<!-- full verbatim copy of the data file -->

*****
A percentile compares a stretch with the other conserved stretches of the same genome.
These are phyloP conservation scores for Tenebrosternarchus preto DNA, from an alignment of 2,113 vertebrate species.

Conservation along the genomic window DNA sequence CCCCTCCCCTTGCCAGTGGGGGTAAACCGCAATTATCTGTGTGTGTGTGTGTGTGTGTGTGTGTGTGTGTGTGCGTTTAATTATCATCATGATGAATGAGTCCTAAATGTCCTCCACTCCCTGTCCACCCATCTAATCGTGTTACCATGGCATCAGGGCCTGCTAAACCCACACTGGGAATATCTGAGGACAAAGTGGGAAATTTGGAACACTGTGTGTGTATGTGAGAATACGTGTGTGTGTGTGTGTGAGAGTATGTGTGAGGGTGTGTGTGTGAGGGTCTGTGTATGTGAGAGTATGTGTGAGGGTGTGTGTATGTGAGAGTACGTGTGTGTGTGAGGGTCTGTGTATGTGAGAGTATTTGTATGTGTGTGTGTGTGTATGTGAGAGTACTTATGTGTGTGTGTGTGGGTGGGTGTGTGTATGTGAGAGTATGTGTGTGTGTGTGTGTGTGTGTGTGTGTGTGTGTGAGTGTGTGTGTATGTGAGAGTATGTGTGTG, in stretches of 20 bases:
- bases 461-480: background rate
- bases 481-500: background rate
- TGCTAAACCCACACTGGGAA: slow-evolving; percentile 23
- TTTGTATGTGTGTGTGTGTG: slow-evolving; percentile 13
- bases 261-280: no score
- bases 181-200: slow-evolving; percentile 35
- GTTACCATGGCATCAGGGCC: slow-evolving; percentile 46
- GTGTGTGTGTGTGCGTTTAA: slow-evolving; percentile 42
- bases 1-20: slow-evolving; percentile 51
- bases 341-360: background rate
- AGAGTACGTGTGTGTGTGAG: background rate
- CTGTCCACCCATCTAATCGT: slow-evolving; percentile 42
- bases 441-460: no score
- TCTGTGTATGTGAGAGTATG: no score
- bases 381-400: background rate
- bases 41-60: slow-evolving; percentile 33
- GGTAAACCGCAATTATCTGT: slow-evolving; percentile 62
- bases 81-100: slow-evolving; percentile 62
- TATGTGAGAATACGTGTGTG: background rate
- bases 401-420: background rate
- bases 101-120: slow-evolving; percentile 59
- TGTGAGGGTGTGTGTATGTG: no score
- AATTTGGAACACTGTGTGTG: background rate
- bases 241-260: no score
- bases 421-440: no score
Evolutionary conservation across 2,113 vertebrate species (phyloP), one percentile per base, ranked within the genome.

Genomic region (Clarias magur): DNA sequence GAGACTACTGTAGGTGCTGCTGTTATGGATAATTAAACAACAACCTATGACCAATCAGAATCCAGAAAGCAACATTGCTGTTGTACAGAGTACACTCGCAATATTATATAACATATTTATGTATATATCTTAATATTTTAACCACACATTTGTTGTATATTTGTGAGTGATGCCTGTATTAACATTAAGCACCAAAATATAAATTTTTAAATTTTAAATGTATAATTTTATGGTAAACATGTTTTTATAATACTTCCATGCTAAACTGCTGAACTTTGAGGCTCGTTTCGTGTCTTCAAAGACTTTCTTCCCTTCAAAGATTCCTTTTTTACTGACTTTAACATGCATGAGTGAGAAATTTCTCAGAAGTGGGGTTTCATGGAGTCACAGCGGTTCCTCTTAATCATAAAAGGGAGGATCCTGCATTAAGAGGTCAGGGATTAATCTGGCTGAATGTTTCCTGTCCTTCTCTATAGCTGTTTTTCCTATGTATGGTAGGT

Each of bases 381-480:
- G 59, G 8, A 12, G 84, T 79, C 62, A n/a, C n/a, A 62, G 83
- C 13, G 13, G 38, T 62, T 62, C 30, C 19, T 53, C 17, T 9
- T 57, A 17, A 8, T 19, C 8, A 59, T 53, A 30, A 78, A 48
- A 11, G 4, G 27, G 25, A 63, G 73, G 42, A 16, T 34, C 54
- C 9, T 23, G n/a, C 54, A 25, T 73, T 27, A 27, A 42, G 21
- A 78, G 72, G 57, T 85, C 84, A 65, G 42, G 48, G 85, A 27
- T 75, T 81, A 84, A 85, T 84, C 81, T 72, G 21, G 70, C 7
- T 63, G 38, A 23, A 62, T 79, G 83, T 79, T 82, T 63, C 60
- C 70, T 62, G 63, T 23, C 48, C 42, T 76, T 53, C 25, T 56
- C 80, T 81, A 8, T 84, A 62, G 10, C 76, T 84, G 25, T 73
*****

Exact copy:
A percentile compares a stretch with the other conserved stretches of the same genome.
These are phyloP conservation scores for Tenebrosternarchus preto DNA, from an alignment of 2,113 vertebrate species.

Conservation along the genomic window DNA sequence CCCCTCCCCTTGCCAGTGGGGGTAAACCGCAATTATCTGTGTGTGTGTGTGTGTGTGTGTGTGTGTGTGTGTGCGTTTAATTATCATCATGATGAATGAGTCCTAAATGTCCTCCACTCCCTGTCCACCCATCTAATCGTGTTACCATGGCATCAGGGCCTGCTAAACCCACACTGGGAATATCTGAGGACAAAGTGGGAAATTTGGAACACTGTGTGTGTATGTGAGAATACGTGTGTGTGTGTGTGTGAGAGTATGTGTGAGGGTGTGTGTGTGAGGGTCTGTGTATGTGAGAGTATGTGTGAGGGTGTGTGTATGTGAGAGTACGTGTGTGTGTGAGGGTCTGTGTATGTGAGAGTATTTGTATGTGTGTGTGTGTGTATGTGAGAGTACTTATGTGTGTGTGTGTGGGTGGGTGTGTGTATGTGAGAGTATGTGTGTGTGTGTGTGTGTGTGTGTGTGTGTGTGTGAGTGTGTGTGTATGTGAGAGTATGTGTGTG, in stretches of 20 bases:
- bases 461-480: background rate
- bases 481-500: background rate
- TGCTAAACCCACACTGGGAA: slow-evolving; percentile 23
- TTTGTATGTGTGTGTGTGTG: slow-evolving; percentile 13
- bases 261-280: no score
- bases 181-200: slow-evolving; percentile 35
- GTTACCATGGCATCAGGGCC: slow-evolving; percentile 46
- GTGTGTGTGTGTGCGTTTAA: slow-evolving; percentile 42
- bases 1-20: slow-evolving; percentile 51
- bases 341-360: background rate
- AGAGTACGTGTGTGTGTGAG: background rate
- CTGTCCACCCATCTAATCGT: slow-evolving; percentile 42
- bases 441-460: no score
- TCTGTGTATGTGAGAGTATG: no score
- bases 381-400: background rate
- bases 41-60: slow-evolving; percentile 33
- GGTAAACCGCAATTATCTGT: slow-evolving; percentile 62
- bases 81-100: slow-evolving; percentile 62
- TATGTGAGAATACGTGTGTG: background rate
- bases 401-420: background rate
- bases 101-120: slow-evolving; percentile 59
- TGTGAGGGTGTGTGTATGTG: no score
- AATTTGGAACACTGTGTGTG: background rate
- bases 241-260: no score
- bases 421-440: no score
Evolutionary conservation across 2,113 vertebrate species (phyloP), one percentile per base, ranked within the genome.

Genomic region (Clarias magur): DNA sequence GAGACTACTGTAGGTGCTGCTGTTATGGATAATTAAACAACAACCTATGACCAATCAGAATCCAGAAAGCAACATTGCTGTTGTACAGAGTACACTCGCAATATTATATAACATATTTATGTATATATCTTAATATTTTAACCACACATTTGTTGTATATTTGTGAGTGATGCCTGTATTAACATTAAGCACCAAAATATAAATTTTTAAATTTTAAATGTATAATTTTATGGTAAACATGTTTTTATAATACTTCCATGCTAAACTGCTGAACTTTGAGGCTCGTTTCGTGTCTTCAAAGACTTTCTTCCCTTCAAAGATTCCTTTTTTACTGACTTTAACATGCATGAGTGAGAAATTTCTCAGAAGTGGGGTTTCATGGAGTCACAGCGGTTCCTCTTAATCATAAAAGGGAGGATCCTGCATTAAGAGGTCAGGGATTAATCTGGCTGAATGTTTCCTGTCCTTCTCTATAGCTGTTTTTCCTATGTATGGTAGGT

Each of bases 381-480:
- G 59, G 8, A 12, G 84, T 79, C 62, A n/a, C n/a, A 62, G 83
- C 13, G 13, G 38, T 62, T 62, C 30, C 19, T 53, C 17, T 9
- T 57, A 17, A 8, T 19, C 8, A 59, T 53, A 30, A 78, A 48
- A 11, G 4, G 27, G 25, A 63, G 73, G 42, A 16, T 34, C 54
- C 9, T 23, G n/a, C 54, A 25, T 73, T 27, A 27, A 42, G 21
- A 78, G 72, G 57, T 85, C 84, A 65, G 42, G 48, G 85, A 27
- T 75, T 81, A 84, A 85, T 84, C 81, T 72, G 21, G 70, C 7
- T 63, G 38, A 23, A 62, T 79, G 83, T 79, T 82, T 63, C 60
- C 70, T 62, G 63, T 23, C 48, C 42, T 76, T 53, C 25, T 56
- C 80, T 81, A 8, T 84, A 62, G 10, C 76, T 84, G 25, T 73